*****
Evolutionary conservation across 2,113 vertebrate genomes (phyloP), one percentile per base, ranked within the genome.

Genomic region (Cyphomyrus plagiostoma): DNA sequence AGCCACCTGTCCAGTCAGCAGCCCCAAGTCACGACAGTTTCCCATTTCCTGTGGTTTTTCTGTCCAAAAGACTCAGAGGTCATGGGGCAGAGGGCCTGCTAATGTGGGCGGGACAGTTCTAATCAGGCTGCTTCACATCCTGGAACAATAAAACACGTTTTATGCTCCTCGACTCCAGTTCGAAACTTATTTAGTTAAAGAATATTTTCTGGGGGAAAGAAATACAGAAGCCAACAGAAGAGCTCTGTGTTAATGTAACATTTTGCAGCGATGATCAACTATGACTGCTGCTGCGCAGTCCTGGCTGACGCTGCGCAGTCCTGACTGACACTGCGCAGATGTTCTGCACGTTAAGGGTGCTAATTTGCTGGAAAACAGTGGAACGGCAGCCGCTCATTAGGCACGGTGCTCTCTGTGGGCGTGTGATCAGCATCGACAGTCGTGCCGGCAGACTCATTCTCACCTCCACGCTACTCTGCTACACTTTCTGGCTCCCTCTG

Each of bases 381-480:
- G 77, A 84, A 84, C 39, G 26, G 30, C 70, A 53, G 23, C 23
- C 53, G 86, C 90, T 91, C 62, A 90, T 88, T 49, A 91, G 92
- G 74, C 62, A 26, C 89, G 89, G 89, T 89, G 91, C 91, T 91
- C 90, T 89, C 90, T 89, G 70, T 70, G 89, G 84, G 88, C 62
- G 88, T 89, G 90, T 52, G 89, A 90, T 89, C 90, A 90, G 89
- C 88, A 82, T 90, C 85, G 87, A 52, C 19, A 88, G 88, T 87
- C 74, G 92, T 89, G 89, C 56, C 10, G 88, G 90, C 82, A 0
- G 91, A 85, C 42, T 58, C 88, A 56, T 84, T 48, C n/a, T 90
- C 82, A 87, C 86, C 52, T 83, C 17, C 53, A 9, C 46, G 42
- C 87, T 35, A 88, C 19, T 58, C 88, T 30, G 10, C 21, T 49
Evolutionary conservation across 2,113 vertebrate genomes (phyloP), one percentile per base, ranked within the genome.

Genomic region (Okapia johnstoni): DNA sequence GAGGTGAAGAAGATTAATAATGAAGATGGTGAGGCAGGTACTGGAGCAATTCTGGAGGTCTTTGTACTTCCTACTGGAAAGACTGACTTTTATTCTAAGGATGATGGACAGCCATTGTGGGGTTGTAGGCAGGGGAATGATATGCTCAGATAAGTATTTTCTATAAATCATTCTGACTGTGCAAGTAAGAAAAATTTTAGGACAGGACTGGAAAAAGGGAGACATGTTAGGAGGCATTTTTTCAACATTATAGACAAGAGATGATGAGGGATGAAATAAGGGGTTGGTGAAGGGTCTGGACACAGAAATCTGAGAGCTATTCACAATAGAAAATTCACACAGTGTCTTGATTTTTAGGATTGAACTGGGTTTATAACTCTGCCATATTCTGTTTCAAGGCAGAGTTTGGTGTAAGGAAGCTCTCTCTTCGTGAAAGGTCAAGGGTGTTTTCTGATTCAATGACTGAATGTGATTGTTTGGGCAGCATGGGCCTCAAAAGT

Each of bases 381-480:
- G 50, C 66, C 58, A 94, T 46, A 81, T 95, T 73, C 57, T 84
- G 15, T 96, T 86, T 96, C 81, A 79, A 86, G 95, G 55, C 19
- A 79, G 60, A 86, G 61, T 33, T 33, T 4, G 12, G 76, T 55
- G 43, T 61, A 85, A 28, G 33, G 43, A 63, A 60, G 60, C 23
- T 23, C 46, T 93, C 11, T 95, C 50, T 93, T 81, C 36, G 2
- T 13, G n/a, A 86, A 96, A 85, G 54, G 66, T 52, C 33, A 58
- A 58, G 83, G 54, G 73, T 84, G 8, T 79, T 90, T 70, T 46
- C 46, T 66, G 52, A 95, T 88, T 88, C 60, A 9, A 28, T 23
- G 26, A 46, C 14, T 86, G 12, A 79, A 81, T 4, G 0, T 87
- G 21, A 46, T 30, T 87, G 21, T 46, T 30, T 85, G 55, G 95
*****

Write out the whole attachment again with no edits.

Evolutionary conservation across 2,113 vertebrate genomes (phyloP), one percentile per base, ranked within the genome.

Genomic region (Cyphomyrus plagiostoma): DNA sequence AGCCACCTGTCCAGTCAGCAGCCCCAAGTCACGACAGTTTCCCATTTCCTGTGGTTTTTCTGTCCAAAAGACTCAGAGGTCATGGGGCAGAGGGCCTGCTAATGTGGGCGGGACAGTTCTAATCAGGCTGCTTCACATCCTGGAACAATAAAACACGTTTTATGCTCCTCGACTCCAGTTCGAAACTTATTTAGTTAAAGAATATTTTCTGGGGGAAAGAAATACAGAAGCCAACAGAAGAGCTCTGTGTTAATGTAACATTTTGCAGCGATGATCAACTATGACTGCTGCTGCGCAGTCCTGGCTGACGCTGCGCAGTCCTGACTGACACTGCGCAGATGTTCTGCACGTTAAGGGTGCTAATTTGCTGGAAAACAGTGGAACGGCAGCCGCTCATTAGGCACGGTGCTCTCTGTGGGCGTGTGATCAGCATCGACAGTCGTGCCGGCAGACTCATTCTCACCTCCACGCTACTCTGCTACACTTTCTGGCTCCCTCTG

Each of bases 381-480:
- G 77, A 84, A 84, C 39, G 26, G 30, C 70, A 53, G 23, C 23
- C 53, G 86, C 90, T 91, C 62, A 90, T 88, T 49, A 91, G 92
- G 74, C 62, A 26, C 89, G 89, G 89, T 89, G 91, C 91, T 91
- C 90, T 89, C 90, T 89, G 70, T 70, G 89, G 84, G 88, C 62
- G 88, T 89, G 90, T 52, G 89, A 90, T 89, C 90, A 90, G 89
- C 88, A 82, T 90, C 85, G 87, A 52, C 19, A 88, G 88, T 87
- C 74, G 92, T 89, G 89, C 56, C 10, G 88, G 90, C 82, A 0
- G 91, A 85, C 42, T 58, C 88, A 56, T 84, T 48, C n/a, T 90
- C 82, A 87, C 86, C 52, T 83, C 17, C 53, A 9, C 46, G 42
- C 87, T 35, A 88, C 19, T 58, C 88, T 30, G 10, C 21, T 49
Evolutionary conservation across 2,113 vertebrate genomes (phyloP), one percentile per base, ranked within the genome.

Genomic region (Okapia johnstoni): DNA sequence GAGGTGAAGAAGATTAATAATGAAGATGGTGAGGCAGGTACTGGAGCAATTCTGGAGGTCTTTGTACTTCCTACTGGAAAGACTGACTTTTATTCTAAGGATGATGGACAGCCATTGTGGGGTTGTAGGCAGGGGAATGATATGCTCAGATAAGTATTTTCTATAAATCATTCTGACTGTGCAAGTAAGAAAAATTTTAGGACAGGACTGGAAAAAGGGAGACATGTTAGGAGGCATTTTTTCAACATTATAGACAAGAGATGATGAGGGATGAAATAAGGGGTTGGTGAAGGGTCTGGACACAGAAATCTGAGAGCTATTCACAATAGAAAATTCACACAGTGTCTTGATTTTTAGGATTGAACTGGGTTTATAACTCTGCCATATTCTGTTTCAAGGCAGAGTTTGGTGTAAGGAAGCTCTCTCTTCGTGAAAGGTCAAGGGTGTTTTCTGATTCAATGACTGAATGTGATTGTTTGGGCAGCATGGGCCTCAAAAGT

Each of bases 381-480:
- G 50, C 66, C 58, A 94, T 46, A 81, T 95, T 73, C 57, T 84
- G 15, T 96, T 86, T 96, C 81, A 79, A 86, G 95, G 55, C 19
- A 79, G 60, A 86, G 61, T 33, T 33, T 4, G 12, G 76, T 55
- G 43, T 61, A 85, A 28, G 33, G 43, A 63, A 60, G 60, C 23
- T 23, C 46, T 93, C 11, T 95, C 50, T 93, T 81, C 36, G 2
- T 13, G n/a, A 86, A 96, A 85, G 54, G 66, T 52, C 33, A 58
- A 58, G 83, G 54, G 73, T 84, G 8, T 79, T 90, T 70, T 46
- C 46, T 66, G 52, A 95, T 88, T 88, C 60, A 9, A 28, T 23
- G 26, A 46, C 14, T 86, G 12, A 79, A 81, T 4, G 0, T 87
- G 21, A 46, T 30, T 87, G 21, T 46, T 30, T 85, G 55, G 95